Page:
BMW i7 M70 becomes brand’s most powerful EV with 650bhp

BMW’s M Performance car division has lifted the veil on the new BMW i7 M70 xDrive – the company’s most powerful electric model to date.

Set to see UK sales during the second half of 2023 following its unveiling at the Shanghai motor show, the upmarket saloon arrives with a newly developed dual-motor drivetrain offering a combined 650bhp – some 40bhp more than the system used by the iX M60 xDrive launched in 2022.

At the heart of the latest electric-powered M Performance model is a front electric motor with 255bhp and a heavily revised rear electric motor delivering up to 483bhp.

The latter is claimed to provide a new standard of power density at 2.41kW per kg owing, in part, to a patented six-coil design within the stator.

All up, the two electric motors provide the i7 M70 xDrive with a combined 749lb ft of torque, with up to 811lb ft available for short periods of full-throttle acceleration when the new model’s M Launch Control and M Sport Boost functions are activated.

By comparison, the dual motor electric drivetrain used by the standard i7 xDrive60 develops 536kW and 549lb ft.

It also compares to the nominal 649bhp and 701lb ft of the Mercedes-AMG EQS 53 4Matic+. Although, with an AMG Dynamic Plus system, the i7 M60 xDrive’s closest rival ups its reserves to 751bhp and 752lb ft.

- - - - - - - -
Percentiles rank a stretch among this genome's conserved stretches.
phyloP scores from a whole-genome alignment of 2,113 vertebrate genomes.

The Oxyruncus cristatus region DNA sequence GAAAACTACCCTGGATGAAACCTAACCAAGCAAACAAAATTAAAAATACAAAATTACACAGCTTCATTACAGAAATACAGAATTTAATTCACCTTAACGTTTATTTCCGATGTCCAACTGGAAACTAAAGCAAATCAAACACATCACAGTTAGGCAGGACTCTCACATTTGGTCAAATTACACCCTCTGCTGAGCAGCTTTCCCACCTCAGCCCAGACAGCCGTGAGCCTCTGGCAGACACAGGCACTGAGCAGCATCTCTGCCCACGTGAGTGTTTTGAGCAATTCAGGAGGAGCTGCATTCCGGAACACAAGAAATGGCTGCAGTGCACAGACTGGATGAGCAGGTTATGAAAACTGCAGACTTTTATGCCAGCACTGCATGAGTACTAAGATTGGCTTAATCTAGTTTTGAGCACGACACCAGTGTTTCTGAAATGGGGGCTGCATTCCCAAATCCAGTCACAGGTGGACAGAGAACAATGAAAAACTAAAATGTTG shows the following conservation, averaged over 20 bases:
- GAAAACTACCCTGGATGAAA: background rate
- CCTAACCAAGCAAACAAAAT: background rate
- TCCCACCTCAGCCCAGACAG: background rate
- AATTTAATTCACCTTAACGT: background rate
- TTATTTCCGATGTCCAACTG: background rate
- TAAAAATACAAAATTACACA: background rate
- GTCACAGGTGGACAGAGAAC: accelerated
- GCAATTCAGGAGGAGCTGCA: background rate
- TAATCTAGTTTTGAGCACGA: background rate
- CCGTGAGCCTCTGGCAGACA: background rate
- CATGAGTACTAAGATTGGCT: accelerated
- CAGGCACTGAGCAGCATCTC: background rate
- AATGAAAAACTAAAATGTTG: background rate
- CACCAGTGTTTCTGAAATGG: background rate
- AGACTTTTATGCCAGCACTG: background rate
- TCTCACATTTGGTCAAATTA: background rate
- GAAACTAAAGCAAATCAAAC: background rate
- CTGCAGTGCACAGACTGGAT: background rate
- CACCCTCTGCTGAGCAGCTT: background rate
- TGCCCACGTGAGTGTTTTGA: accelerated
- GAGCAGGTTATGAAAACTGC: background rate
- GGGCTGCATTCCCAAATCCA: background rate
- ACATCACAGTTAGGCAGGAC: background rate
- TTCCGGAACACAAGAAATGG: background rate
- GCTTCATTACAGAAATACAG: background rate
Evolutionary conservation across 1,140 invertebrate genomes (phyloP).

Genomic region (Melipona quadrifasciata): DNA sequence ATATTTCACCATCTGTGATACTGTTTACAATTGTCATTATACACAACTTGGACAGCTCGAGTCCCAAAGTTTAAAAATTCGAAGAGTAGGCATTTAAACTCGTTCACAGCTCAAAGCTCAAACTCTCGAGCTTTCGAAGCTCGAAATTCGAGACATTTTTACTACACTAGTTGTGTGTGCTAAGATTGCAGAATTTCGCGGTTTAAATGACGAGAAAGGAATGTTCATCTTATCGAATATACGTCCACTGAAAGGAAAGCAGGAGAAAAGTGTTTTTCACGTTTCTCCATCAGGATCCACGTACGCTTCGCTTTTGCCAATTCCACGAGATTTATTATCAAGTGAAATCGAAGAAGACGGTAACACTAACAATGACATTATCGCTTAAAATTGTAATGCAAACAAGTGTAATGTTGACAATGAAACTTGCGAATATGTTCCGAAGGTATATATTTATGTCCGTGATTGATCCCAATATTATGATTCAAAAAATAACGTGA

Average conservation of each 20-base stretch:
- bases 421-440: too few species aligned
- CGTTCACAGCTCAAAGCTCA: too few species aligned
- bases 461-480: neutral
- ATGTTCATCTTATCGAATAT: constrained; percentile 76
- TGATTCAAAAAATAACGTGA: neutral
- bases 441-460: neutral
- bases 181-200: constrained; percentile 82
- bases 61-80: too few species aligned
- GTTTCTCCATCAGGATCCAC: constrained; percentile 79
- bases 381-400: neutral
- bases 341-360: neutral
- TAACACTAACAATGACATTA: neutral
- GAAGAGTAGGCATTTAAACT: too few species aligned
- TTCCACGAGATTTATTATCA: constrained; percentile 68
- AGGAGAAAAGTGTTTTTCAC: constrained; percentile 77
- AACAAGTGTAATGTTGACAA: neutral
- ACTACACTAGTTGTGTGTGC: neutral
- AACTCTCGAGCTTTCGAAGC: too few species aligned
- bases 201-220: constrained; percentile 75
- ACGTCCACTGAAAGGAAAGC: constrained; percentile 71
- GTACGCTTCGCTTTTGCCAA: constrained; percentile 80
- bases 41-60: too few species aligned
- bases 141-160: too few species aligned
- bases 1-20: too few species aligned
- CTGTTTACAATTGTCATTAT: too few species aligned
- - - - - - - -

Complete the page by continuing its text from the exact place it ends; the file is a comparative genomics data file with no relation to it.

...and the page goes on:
While it is yet to provide a kerb weight figure for the flagship i7 model, BMW M says it will hit 62mph from a standstill in 3.7sec and reach a top speed limited to 155mph.

Electric energy is provided by a 101.7kWh lithium-ion battery mounted within the new saloon’s CLAR platform. Equipped with its own uniquely programmed power electronics system, it is claimed to provide the i7 M70 xDrive with a range of between 303 and 348 miles on the WLTP test cycle, with the combined consumption put at between 23.8 and 20.8kWh/100km.

This is achieved in a new ‘Max Range’ driving mode that limits the output of the electric drivetrain and top speed. Up to 228kW of electric energy can be recovered during braking, according to BMW M.

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